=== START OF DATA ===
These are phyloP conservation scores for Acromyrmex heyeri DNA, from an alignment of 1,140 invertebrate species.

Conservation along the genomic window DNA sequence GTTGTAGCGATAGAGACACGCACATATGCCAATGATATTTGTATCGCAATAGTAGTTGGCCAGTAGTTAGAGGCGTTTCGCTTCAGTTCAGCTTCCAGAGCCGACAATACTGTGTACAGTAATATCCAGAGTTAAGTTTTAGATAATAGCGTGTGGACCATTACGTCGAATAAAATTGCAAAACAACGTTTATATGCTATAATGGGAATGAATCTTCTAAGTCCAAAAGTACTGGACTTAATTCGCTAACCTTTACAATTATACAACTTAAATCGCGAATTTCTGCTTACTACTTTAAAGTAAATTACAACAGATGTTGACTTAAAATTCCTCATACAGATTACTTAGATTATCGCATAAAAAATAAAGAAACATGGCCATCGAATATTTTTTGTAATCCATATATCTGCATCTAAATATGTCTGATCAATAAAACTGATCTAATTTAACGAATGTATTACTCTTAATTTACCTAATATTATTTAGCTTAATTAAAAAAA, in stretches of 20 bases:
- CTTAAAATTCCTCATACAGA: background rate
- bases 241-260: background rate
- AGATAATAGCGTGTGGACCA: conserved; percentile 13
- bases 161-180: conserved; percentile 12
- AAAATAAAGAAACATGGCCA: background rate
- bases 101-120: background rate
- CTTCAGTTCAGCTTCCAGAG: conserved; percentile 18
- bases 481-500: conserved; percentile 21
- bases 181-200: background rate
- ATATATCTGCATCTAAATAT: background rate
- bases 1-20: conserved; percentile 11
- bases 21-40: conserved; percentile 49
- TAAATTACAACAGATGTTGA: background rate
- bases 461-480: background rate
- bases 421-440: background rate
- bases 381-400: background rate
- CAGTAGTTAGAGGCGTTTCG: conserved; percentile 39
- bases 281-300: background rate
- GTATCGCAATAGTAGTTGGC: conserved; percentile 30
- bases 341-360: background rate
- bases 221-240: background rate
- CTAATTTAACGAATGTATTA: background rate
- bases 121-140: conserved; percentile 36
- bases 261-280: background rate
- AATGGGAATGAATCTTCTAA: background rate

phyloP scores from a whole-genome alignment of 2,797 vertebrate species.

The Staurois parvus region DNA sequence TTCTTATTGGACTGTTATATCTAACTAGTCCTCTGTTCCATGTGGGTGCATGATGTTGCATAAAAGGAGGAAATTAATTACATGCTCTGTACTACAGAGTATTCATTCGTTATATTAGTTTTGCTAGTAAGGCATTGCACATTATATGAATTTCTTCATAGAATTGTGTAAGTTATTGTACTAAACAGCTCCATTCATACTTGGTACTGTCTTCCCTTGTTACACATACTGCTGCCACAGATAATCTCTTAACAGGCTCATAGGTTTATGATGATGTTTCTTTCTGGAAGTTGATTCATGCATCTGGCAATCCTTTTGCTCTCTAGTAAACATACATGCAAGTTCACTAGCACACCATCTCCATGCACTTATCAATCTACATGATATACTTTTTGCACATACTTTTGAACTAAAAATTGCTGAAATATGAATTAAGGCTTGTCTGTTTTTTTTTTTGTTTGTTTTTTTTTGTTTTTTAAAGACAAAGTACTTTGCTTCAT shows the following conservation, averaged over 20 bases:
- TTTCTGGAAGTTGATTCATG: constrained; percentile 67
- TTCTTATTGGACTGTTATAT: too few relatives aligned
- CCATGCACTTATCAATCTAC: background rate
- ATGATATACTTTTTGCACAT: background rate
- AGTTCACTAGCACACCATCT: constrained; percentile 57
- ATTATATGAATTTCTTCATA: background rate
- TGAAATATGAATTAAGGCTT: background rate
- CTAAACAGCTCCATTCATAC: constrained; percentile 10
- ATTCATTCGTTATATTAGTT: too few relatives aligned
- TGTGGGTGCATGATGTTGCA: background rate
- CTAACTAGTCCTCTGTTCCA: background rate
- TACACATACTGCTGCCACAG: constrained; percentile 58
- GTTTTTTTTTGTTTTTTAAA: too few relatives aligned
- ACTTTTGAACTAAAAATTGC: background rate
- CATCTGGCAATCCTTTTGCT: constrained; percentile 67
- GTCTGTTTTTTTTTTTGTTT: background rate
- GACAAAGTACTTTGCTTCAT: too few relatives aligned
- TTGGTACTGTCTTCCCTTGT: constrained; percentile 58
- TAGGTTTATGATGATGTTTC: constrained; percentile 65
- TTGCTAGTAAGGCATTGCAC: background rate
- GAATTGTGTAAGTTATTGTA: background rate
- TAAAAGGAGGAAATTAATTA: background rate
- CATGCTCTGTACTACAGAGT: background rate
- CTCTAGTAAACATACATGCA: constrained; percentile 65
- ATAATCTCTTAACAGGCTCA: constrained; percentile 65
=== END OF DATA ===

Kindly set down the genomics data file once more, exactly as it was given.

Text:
These are phyloP conservation scores for Acromyrmex heyeri DNA, from an alignment of 1,140 invertebrate species.

Conservation along the genomic window DNA sequence GTTGTAGCGATAGAGACACGCACATATGCCAATGATATTTGTATCGCAATAGTAGTTGGCCAGTAGTTAGAGGCGTTTCGCTTCAGTTCAGCTTCCAGAGCCGACAATACTGTGTACAGTAATATCCAGAGTTAAGTTTTAGATAATAGCGTGTGGACCATTACGTCGAATAAAATTGCAAAACAACGTTTATATGCTATAATGGGAATGAATCTTCTAAGTCCAAAAGTACTGGACTTAATTCGCTAACCTTTACAATTATACAACTTAAATCGCGAATTTCTGCTTACTACTTTAAAGTAAATTACAACAGATGTTGACTTAAAATTCCTCATACAGATTACTTAGATTATCGCATAAAAAATAAAGAAACATGGCCATCGAATATTTTTTGTAATCCATATATCTGCATCTAAATATGTCTGATCAATAAAACTGATCTAATTTAACGAATGTATTACTCTTAATTTACCTAATATTATTTAGCTTAATTAAAAAAA, in stretches of 20 bases:
- CTTAAAATTCCTCATACAGA: background rate
- bases 241-260: background rate
- AGATAATAGCGTGTGGACCA: conserved; percentile 13
- bases 161-180: conserved; percentile 12
- AAAATAAAGAAACATGGCCA: background rate
- bases 101-120: background rate
- CTTCAGTTCAGCTTCCAGAG: conserved; percentile 18
- bases 481-500: conserved; percentile 21
- bases 181-200: background rate
- ATATATCTGCATCTAAATAT: background rate
- bases 1-20: conserved; percentile 11
- bases 21-40: conserved; percentile 49
- TAAATTACAACAGATGTTGA: background rate
- bases 461-480: background rate
- bases 421-440: background rate
- bases 381-400: background rate
- CAGTAGTTAGAGGCGTTTCG: conserved; percentile 39
- bases 281-300: background rate
- GTATCGCAATAGTAGTTGGC: conserved; percentile 30
- bases 341-360: background rate
- bases 221-240: background rate
- CTAATTTAACGAATGTATTA: background rate
- bases 121-140: conserved; percentile 36
- bases 261-280: background rate
- AATGGGAATGAATCTTCTAA: background rate

phyloP scores from a whole-genome alignment of 2,797 vertebrate species.

The Staurois parvus region DNA sequence TTCTTATTGGACTGTTATATCTAACTAGTCCTCTGTTCCATGTGGGTGCATGATGTTGCATAAAAGGAGGAAATTAATTACATGCTCTGTACTACAGAGTATTCATTCGTTATATTAGTTTTGCTAGTAAGGCATTGCACATTATATGAATTTCTTCATAGAATTGTGTAAGTTATTGTACTAAACAGCTCCATTCATACTTGGTACTGTCTTCCCTTGTTACACATACTGCTGCCACAGATAATCTCTTAACAGGCTCATAGGTTTATGATGATGTTTCTTTCTGGAAGTTGATTCATGCATCTGGCAATCCTTTTGCTCTCTAGTAAACATACATGCAAGTTCACTAGCACACCATCTCCATGCACTTATCAATCTACATGATATACTTTTTGCACATACTTTTGAACTAAAAATTGCTGAAATATGAATTAAGGCTTGTCTGTTTTTTTTTTTGTTTGTTTTTTTTTGTTTTTTAAAGACAAAGTACTTTGCTTCAT shows the following conservation, averaged over 20 bases:
- TTTCTGGAAGTTGATTCATG: constrained; percentile 67
- TTCTTATTGGACTGTTATAT: too few relatives aligned
- CCATGCACTTATCAATCTAC: background rate
- ATGATATACTTTTTGCACAT: background rate
- AGTTCACTAGCACACCATCT: constrained; percentile 57
- ATTATATGAATTTCTTCATA: background rate
- TGAAATATGAATTAAGGCTT: background rate
- CTAAACAGCTCCATTCATAC: constrained; percentile 10
- ATTCATTCGTTATATTAGTT: too few relatives aligned
- TGTGGGTGCATGATGTTGCA: background rate
- CTAACTAGTCCTCTGTTCCA: background rate
- TACACATACTGCTGCCACAG: constrained; percentile 58
- GTTTTTTTTTGTTTTTTAAA: too few relatives aligned
- ACTTTTGAACTAAAAATTGC: background rate
- CATCTGGCAATCCTTTTGCT: constrained; percentile 67
- GTCTGTTTTTTTTTTTGTTT: background rate
- GACAAAGTACTTTGCTTCAT: too few relatives aligned
- TTGGTACTGTCTTCCCTTGT: constrained; percentile 58
- TAGGTTTATGATGATGTTTC: constrained; percentile 65
- TTGCTAGTAAGGCATTGCAC: background rate
- GAATTGTGTAAGTTATTGTA: background rate
- TAAAAGGAGGAAATTAATTA: background rate
- CATGCTCTGTACTACAGAGT: background rate
- CTCTAGTAAACATACATGCA: constrained; percentile 65
- ATAATCTCTTAACAGGCTCA: constrained; percentile 65